Studies on the physiological role of brain-derived neurotrophic factor and neurotrophin-3 in knockout mice
Published: 1 October 1995
P Ernfors, J Kucera, K F Lee, J Loring and R Jaenisch
Whitehead Institute for Biomedical Research and Department of Biology, Massachusetts Institute of Technology, Cambridge, USA.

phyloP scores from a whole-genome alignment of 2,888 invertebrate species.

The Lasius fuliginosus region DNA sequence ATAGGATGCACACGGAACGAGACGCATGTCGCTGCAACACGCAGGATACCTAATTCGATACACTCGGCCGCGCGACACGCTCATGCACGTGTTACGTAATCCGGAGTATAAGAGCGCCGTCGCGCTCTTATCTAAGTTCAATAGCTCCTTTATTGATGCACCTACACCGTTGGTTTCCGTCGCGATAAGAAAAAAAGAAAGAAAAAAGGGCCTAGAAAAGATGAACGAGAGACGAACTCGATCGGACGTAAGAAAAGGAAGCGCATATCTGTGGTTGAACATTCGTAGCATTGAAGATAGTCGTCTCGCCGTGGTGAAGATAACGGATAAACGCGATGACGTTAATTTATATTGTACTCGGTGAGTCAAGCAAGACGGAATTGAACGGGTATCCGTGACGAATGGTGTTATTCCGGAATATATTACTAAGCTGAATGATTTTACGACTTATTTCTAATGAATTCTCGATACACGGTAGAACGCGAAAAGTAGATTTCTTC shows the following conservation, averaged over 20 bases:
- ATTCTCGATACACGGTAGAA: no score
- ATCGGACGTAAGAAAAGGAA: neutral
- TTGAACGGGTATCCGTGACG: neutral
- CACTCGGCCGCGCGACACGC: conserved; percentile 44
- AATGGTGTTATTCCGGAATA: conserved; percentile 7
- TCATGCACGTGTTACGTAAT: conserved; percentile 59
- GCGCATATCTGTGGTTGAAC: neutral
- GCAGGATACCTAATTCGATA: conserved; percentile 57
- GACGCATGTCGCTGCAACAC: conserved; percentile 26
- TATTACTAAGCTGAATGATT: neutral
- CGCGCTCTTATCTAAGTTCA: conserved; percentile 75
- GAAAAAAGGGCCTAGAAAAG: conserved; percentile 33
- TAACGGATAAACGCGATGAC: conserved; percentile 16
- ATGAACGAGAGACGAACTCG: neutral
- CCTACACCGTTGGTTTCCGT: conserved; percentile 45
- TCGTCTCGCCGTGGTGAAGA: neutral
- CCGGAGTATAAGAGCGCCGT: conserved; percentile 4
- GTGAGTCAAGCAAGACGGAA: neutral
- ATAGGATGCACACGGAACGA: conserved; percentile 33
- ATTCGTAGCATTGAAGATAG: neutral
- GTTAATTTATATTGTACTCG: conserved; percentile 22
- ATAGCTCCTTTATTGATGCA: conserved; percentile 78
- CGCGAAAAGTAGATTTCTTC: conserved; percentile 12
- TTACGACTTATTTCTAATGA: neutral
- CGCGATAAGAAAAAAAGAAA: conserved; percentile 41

Brain-derived neurotrophic factor and neurotrophin-3 deficient mice were generated by gene targeting. The analysis of these mice has led to the characterization of their role in the survival of neurons in the peripheral nervous system. NT-3 deficient mice displayed severe movement defects and most died shortly after birth. The mutation causes loss of substantial portions of cranial and spinal peripheral sensory and sympathetic neurons. Significantly, spinal proprioceptive afferents and their peripheral sense organs (muscle spindles and Golgi tendon organs) were completely absent in homozygous mutant mice. BDNF deficient mice displayed deficiencies in coordination and balance. Excessive loss of neurons was detected in most of the peripheral sensory ganglia examined, but the survival of sympathetic neurons was not affected. The most marked reduction of neurons was observed in the vestibular ganglion, leading to a loss of innervation of the sensory epithelia of the vestibular compartments of the inner ear.